Alexander Lukashenko, President of Belarus:
It is equally important for Belarus to develop cooperation with the East and West, without making an artificial choices between them. The existing realities are the following: states that are geographically located between Europe and Asia need to take on more responsibility in ensuring regional stability.

Especially, at times it costs nothing materially. It depends on us whether our countries will become a dividing line between the world centers or their link. Now we must build not the iron curtains, but together build bridges between the various integration structures on the continent. Only through equal dialogue and full-fledged economic cooperation can a truly great Europe be created, guaranteeing the descendants peace, security and prosperity.

Margot Klestil-Löffler, Alternate Secretary General of the Central European Initiative:
To take over the presidency of the CEI was an extremely wise political and strategic decision of the Belarusian leadership.

The efforts made by the country give new dimensions to the association, balance the organization's activities in European states and the Eurasian dimension.

Active chairmanship in the organization and the desire of Belarus to give new breath to the Central European Initiative will allow Minsk to implement new projects with the EU. It is no coincidence that the delegation consists of the Secretary General of the European Bank for Reconstruction and Development. Belarus' ties with particular countries and organizations are becoming closer. For example,

Austrian business invested about 6 billion euros in Belarus during the five-year period.

Yauheni Preiherman, political analyst:
Such large-scale events taking place in Minsk always have a very large contribution to our image. Remember the consequences of the Minsk negotiating platform [on Ukraine crisis - note by]. The word Minsk sounds at almost all the leading political forums because there are Minsk agreements.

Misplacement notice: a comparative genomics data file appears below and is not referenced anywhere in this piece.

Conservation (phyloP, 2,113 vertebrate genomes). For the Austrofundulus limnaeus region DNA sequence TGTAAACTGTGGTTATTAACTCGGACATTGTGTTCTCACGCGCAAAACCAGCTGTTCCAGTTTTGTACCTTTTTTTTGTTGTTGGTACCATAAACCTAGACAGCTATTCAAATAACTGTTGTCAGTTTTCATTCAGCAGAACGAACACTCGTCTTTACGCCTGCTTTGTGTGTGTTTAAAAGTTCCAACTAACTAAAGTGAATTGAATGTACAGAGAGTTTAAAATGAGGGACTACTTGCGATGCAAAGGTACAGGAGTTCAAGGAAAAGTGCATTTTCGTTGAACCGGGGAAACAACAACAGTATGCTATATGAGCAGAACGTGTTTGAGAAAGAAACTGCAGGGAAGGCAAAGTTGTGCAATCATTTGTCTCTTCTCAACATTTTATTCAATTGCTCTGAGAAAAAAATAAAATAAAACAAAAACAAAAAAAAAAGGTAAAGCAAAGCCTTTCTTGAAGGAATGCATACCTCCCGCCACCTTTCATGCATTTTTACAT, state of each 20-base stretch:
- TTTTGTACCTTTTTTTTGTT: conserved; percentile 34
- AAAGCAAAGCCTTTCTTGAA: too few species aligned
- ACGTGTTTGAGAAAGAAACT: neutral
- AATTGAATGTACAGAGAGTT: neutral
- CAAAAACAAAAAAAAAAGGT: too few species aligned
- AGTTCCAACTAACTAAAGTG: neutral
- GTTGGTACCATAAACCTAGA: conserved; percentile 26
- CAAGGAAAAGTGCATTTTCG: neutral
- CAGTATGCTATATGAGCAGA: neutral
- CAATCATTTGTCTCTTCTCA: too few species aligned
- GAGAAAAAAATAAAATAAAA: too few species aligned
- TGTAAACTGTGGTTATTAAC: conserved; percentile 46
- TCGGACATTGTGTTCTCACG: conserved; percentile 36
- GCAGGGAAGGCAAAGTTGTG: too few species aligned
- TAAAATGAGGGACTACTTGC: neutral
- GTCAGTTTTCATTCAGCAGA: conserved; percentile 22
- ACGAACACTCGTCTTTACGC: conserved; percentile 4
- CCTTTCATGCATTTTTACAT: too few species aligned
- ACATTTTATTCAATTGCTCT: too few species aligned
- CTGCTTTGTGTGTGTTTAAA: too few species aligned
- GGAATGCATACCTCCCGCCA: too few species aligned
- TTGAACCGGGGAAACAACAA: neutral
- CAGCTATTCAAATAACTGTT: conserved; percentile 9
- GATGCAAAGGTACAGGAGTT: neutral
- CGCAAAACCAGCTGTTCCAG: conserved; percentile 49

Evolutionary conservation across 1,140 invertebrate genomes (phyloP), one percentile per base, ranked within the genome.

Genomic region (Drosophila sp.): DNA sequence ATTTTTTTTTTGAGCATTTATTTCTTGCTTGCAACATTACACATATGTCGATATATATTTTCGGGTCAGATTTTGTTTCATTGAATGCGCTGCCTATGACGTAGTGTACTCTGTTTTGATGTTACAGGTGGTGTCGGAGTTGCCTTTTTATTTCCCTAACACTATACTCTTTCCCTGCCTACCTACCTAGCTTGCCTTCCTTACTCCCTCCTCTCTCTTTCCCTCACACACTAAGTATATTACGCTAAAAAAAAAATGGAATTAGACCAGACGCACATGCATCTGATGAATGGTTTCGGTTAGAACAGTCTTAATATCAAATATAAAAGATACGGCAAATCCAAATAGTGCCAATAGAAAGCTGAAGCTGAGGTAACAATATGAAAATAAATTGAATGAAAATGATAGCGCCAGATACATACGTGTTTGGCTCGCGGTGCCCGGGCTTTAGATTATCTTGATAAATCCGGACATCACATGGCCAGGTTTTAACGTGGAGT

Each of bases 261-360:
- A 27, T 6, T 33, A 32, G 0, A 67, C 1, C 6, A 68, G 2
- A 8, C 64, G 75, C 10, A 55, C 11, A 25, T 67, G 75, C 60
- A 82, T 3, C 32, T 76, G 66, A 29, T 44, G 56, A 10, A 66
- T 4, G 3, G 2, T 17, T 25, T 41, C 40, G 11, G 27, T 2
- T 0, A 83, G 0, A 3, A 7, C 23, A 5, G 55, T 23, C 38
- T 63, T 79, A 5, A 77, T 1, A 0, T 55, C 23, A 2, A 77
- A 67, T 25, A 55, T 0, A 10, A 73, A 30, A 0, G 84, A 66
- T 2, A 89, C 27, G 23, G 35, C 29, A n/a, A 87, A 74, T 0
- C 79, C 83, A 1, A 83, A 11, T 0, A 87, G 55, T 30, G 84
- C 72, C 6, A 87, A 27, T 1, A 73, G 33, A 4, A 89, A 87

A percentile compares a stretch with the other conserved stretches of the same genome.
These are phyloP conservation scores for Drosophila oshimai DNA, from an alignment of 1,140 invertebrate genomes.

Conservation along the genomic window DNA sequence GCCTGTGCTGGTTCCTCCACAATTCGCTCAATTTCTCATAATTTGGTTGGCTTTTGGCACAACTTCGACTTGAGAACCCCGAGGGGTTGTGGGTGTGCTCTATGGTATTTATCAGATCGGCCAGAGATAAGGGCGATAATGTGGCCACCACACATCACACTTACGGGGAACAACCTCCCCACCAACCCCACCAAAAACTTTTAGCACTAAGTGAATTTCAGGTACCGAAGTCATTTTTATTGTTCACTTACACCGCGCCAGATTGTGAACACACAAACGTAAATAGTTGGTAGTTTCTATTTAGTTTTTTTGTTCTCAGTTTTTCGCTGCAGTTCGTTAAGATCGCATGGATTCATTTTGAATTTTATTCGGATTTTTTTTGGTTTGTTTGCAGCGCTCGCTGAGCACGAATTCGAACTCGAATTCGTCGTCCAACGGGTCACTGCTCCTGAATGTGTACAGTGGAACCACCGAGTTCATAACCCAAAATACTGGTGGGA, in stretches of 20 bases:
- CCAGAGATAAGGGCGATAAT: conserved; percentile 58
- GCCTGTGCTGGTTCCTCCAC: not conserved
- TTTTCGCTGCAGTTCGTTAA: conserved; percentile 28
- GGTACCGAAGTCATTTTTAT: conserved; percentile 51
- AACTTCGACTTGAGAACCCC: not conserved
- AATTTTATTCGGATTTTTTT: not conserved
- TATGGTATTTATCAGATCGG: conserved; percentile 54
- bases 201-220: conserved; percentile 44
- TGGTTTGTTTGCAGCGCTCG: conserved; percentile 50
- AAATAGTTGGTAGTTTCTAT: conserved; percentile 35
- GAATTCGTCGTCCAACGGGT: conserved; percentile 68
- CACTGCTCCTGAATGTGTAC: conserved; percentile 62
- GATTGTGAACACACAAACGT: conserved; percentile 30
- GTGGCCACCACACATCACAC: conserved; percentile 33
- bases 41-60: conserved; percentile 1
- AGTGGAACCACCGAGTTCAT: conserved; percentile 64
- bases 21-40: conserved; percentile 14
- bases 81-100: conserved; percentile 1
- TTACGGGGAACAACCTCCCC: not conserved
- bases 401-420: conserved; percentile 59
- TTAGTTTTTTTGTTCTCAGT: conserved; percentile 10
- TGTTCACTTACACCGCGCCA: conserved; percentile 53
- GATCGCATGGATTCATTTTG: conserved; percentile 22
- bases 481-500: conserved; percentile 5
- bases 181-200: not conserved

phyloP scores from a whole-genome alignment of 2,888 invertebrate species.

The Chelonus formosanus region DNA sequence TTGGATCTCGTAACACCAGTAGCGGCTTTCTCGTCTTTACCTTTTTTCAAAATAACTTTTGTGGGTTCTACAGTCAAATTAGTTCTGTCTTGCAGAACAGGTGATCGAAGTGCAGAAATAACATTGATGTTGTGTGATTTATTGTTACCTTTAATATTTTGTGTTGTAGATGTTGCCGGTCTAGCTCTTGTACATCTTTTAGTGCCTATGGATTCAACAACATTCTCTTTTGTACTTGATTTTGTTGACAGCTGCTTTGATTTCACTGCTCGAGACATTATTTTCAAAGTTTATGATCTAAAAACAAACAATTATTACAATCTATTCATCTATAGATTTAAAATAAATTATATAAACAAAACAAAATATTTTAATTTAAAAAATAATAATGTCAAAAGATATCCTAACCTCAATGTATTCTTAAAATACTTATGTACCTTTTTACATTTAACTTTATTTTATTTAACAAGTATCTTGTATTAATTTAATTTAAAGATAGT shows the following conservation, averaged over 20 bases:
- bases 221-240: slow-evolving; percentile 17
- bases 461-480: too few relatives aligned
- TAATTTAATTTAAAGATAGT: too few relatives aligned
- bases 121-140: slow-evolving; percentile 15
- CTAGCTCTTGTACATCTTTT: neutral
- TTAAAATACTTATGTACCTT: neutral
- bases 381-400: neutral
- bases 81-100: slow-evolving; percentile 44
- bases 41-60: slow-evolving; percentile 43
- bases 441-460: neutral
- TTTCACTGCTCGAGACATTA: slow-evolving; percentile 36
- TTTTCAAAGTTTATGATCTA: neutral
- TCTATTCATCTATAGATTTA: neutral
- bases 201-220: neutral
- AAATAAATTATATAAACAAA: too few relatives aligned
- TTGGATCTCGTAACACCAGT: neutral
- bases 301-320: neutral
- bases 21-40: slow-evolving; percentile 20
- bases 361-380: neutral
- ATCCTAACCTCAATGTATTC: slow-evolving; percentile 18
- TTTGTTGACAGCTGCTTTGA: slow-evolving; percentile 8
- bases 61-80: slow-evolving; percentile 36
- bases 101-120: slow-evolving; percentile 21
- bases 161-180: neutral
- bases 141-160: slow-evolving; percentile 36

Someone criticizes them, some do not. But for us it is important in terms of the fact that there is a certain geographical part in the center of Europe, which also has an opinion on what is happening. It is desirable that this opinion is heard, listened to, because otherwise not only Belarus but also its neighbors will experience problems.

Vladimir Makei, Minister of Foreign Affairs of the Republic of Belarus:
We discussed with our colleagues the possibility and prospects for facilitating the visa regime in the context of our EU relations. We just need to continue the dialogue, we are interested in reaching an agreement on all the topics outlined.

I see interest on the part of our European partners.

Today is a landmark day not only for the development of the Belarusian-European partnership.

76 years ago on June 22, Belarus was attacked by the Nazis, which marked the beginning of the Great Patriotic War (1941-1945), which is part of WWII.

Millions of Europeans died as well as every third Belarusian.

Representatives of the European Union laid flowers on the Victory Square in honor of the fallen.